Need a book? Engineering books recommendations...

Return to index: [Subject] [Thread] [Date] [Author]

Re: oil leak

[Subject Prev][Subject Next][Thread Prev][Thread Next]
Steve, Thor,
 
        The vacuum idea sounds feasible but you have to use submersible pumps; even a pump that could suck a perfect vacuum it could only reduce the pressure at sea bottom by 30+- feet of head.
 
        I think the best idea (if it hasn't already been done) is for the President to organize a "Think Tank" of practical engineers now in the Gulf working for Exxon, Shell, and others with some experience in the local.
 
        The idea of posting full details on engineering lists has merit; after all, it was an aeronautical engineer, Howard Hughes, not a marine engineer, who solved the problem of recovering a lost Soviet nuclear submarine several decades ago!!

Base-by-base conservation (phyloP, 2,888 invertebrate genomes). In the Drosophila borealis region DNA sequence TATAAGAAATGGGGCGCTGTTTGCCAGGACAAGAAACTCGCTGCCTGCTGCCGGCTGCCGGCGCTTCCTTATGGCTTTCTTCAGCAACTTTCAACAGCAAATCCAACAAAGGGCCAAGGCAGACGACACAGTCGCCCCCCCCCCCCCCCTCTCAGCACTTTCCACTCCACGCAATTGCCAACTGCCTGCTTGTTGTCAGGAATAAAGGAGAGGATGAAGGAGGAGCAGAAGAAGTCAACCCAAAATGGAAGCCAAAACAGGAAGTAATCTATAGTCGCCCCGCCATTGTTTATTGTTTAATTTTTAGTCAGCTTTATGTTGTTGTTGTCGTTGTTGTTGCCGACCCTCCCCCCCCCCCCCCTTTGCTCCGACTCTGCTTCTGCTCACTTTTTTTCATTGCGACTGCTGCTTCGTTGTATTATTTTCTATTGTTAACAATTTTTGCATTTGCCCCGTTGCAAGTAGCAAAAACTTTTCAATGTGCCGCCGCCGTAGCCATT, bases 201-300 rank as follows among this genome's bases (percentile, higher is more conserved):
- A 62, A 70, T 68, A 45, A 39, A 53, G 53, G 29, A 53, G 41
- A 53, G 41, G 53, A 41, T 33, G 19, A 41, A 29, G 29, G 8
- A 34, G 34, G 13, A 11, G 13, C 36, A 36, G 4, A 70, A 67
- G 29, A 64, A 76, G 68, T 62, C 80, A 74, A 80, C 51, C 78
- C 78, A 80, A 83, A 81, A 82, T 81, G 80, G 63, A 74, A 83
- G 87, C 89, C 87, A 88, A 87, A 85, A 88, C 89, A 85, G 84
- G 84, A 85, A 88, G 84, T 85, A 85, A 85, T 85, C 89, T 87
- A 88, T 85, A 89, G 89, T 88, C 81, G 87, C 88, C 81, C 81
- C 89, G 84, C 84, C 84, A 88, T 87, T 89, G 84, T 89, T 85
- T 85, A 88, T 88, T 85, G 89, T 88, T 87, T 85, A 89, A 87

Regards,
 
H. Daryl Richardson
----- Original Message -----
To: SEAInt
Sent: Wednesday, May 26, 2010 8:55 AM
Subject: Re: oil leak

Anything is poss with the will. Canada has an indiv in Toronto somewhere who has access to surface vacuum ships but the experts obviously don't need the help.

Sent on the TELUS Mobility network with BlackBerry


Date: Wed, 26 May 2010 07:17:50 -0700
Subject: oil leak

Good morning,

The issue was already raised (I think, by Darryl), but at the time it appeared that we were close to a breakthrough.  Well, it looks like the oil leak in the Gulf is winning so far, and becoming a bigger problem by the hour.  It looks like BP and other parties involved can use some engineering ideas.    

For example, would it be physically possible to lower powerful pumps to remove water and oil and water from the immediate area of the leak?  Something like a giant vacuum cleaner - without any enclosures, pipe capping, etc.  That may limit the amount of oil lost into the ocean (albeit, temporarily), and allow some time for finding a more permanent solution.

--
Steve Gordin SE
Irvine CA